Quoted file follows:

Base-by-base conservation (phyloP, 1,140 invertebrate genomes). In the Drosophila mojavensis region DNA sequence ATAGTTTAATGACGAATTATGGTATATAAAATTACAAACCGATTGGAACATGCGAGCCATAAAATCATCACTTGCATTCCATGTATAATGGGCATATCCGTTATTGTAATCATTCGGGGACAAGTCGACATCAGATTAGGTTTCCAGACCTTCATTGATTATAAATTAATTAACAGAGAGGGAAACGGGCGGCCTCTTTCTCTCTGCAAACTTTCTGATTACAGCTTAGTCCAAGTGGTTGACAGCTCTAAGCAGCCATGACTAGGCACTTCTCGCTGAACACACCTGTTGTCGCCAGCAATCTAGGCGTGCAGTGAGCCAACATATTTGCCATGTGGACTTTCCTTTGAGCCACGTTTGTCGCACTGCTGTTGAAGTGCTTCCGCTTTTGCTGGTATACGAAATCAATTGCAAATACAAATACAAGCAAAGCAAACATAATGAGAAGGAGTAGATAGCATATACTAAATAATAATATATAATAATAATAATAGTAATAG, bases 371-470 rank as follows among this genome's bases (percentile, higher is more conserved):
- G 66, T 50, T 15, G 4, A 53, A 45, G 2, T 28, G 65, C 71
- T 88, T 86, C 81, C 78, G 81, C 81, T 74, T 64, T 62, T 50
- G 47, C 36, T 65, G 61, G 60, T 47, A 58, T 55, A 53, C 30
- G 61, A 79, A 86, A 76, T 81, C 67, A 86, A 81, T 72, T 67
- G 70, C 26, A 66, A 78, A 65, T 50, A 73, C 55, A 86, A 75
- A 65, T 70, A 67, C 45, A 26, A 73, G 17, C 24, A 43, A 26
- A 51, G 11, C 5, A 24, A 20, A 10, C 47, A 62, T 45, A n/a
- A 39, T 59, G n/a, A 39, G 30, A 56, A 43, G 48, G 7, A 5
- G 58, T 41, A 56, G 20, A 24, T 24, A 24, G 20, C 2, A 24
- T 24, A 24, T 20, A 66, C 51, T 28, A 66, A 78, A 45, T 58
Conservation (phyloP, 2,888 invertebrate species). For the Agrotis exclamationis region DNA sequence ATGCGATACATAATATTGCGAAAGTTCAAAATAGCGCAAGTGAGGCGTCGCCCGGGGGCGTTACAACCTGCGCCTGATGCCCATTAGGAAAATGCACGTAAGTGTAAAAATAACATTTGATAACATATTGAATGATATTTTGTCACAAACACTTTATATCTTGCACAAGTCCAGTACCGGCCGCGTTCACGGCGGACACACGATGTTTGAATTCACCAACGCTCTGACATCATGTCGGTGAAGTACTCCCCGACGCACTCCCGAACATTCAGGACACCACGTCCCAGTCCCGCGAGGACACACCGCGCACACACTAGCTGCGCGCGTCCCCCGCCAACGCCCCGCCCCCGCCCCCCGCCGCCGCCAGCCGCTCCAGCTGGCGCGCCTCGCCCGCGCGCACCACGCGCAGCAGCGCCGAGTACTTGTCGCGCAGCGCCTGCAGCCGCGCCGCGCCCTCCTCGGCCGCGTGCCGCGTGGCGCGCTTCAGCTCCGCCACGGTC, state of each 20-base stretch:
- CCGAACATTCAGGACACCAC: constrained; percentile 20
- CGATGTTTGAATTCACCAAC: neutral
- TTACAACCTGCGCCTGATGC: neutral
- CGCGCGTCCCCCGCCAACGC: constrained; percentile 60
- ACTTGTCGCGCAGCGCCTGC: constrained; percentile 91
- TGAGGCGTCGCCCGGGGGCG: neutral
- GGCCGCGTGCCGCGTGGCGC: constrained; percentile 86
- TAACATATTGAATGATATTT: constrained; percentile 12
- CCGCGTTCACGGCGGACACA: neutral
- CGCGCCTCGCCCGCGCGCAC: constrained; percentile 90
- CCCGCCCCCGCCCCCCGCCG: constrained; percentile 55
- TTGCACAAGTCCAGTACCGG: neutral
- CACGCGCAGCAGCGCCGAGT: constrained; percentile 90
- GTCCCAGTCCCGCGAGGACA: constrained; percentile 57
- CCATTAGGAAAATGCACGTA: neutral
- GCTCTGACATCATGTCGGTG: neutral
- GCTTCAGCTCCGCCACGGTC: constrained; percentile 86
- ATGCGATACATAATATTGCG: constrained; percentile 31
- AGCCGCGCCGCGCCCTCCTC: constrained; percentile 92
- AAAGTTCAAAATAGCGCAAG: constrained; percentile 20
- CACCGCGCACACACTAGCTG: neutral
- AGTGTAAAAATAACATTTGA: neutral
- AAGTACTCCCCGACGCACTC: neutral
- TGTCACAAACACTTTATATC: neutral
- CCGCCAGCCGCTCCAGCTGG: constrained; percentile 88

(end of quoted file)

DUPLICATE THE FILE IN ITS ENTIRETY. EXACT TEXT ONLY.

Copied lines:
Base-by-base conservation (phyloP, 1,140 invertebrate genomes). In the Drosophila mojavensis region DNA sequence ATAGTTTAATGACGAATTATGGTATATAAAATTACAAACCGATTGGAACATGCGAGCCATAAAATCATCACTTGCATTCCATGTATAATGGGCATATCCGTTATTGTAATCATTCGGGGACAAGTCGACATCAGATTAGGTTTCCAGACCTTCATTGATTATAAATTAATTAACAGAGAGGGAAACGGGCGGCCTCTTTCTCTCTGCAAACTTTCTGATTACAGCTTAGTCCAAGTGGTTGACAGCTCTAAGCAGCCATGACTAGGCACTTCTCGCTGAACACACCTGTTGTCGCCAGCAATCTAGGCGTGCAGTGAGCCAACATATTTGCCATGTGGACTTTCCTTTGAGCCACGTTTGTCGCACTGCTGTTGAAGTGCTTCCGCTTTTGCTGGTATACGAAATCAATTGCAAATACAAATACAAGCAAAGCAAACATAATGAGAAGGAGTAGATAGCATATACTAAATAATAATATATAATAATAATAATAGTAATAG, bases 371-470 rank as follows among this genome's bases (percentile, higher is more conserved):
- G 66, T 50, T 15, G 4, A 53, A 45, G 2, T 28, G 65, C 71
- T 88, T 86, C 81, C 78, G 81, C 81, T 74, T 64, T 62, T 50
- G 47, C 36, T 65, G 61, G 60, T 47, A 58, T 55, A 53, C 30
- G 61, A 79, A 86, A 76, T 81, C 67, A 86, A 81, T 72, T 67
- G 70, C 26, A 66, A 78, A 65, T 50, A 73, C 55, A 86, A 75
- A 65, T 70, A 67, C 45, A 26, A 73, G 17, C 24, A 43, A 26
- A 51, G 11, C 5, A 24, A 20, A 10, C 47, A 62, T 45, A n/a
- A 39, T 59, G n/a, A 39, G 30, A 56, A 43, G 48, G 7, A 5
- G 58, T 41, A 56, G 20, A 24, T 24, A 24, G 20, C 2, A 24
- T 24, A 24, T 20, A 66, C 51, T 28, A 66, A 78, A 45, T 58
Conservation (phyloP, 2,888 invertebrate species). For the Agrotis exclamationis region DNA sequence ATGCGATACATAATATTGCGAAAGTTCAAAATAGCGCAAGTGAGGCGTCGCCCGGGGGCGTTACAACCTGCGCCTGATGCCCATTAGGAAAATGCACGTAAGTGTAAAAATAACATTTGATAACATATTGAATGATATTTTGTCACAAACACTTTATATCTTGCACAAGTCCAGTACCGGCCGCGTTCACGGCGGACACACGATGTTTGAATTCACCAACGCTCTGACATCATGTCGGTGAAGTACTCCCCGACGCACTCCCGAACATTCAGGACACCACGTCCCAGTCCCGCGAGGACACACCGCGCACACACTAGCTGCGCGCGTCCCCCGCCAACGCCCCGCCCCCGCCCCCCGCCGCCGCCAGCCGCTCCAGCTGGCGCGCCTCGCCCGCGCGCACCACGCGCAGCAGCGCCGAGTACTTGTCGCGCAGCGCCTGCAGCCGCGCCGCGCCCTCCTCGGCCGCGTGCCGCGTGGCGCGCTTCAGCTCCGCCACGGTC, state of each 20-base stretch:
- CCGAACATTCAGGACACCAC: constrained; percentile 20
- CGATGTTTGAATTCACCAAC: neutral
- TTACAACCTGCGCCTGATGC: neutral
- CGCGCGTCCCCCGCCAACGC: constrained; percentile 60
- ACTTGTCGCGCAGCGCCTGC: constrained; percentile 91
- TGAGGCGTCGCCCGGGGGCG: neutral
- GGCCGCGTGCCGCGTGGCGC: constrained; percentile 86
- TAACATATTGAATGATATTT: constrained; percentile 12
- CCGCGTTCACGGCGGACACA: neutral
- CGCGCCTCGCCCGCGCGCAC: constrained; percentile 90
- CCCGCCCCCGCCCCCCGCCG: constrained; percentile 55
- TTGCACAAGTCCAGTACCGG: neutral
- CACGCGCAGCAGCGCCGAGT: constrained; percentile 90
- GTCCCAGTCCCGCGAGGACA: constrained; percentile 57
- CCATTAGGAAAATGCACGTA: neutral
- GCTCTGACATCATGTCGGTG: neutral
- GCTTCAGCTCCGCCACGGTC: constrained; percentile 86
- ATGCGATACATAATATTGCG: constrained; percentile 31
- AGCCGCGCCGCGCCCTCCTC: constrained; percentile 92
- AAAGTTCAAAATAGCGCAAG: constrained; percentile 20
- CACCGCGCACACACTAGCTG: neutral
- AGTGTAAAAATAACATTTGA: neutral
- AAGTACTCCCCGACGCACTC: neutral
- TGTCACAAACACTTTATATC: neutral
- CCGCCAGCCGCTCCAGCTGG: constrained; percentile 88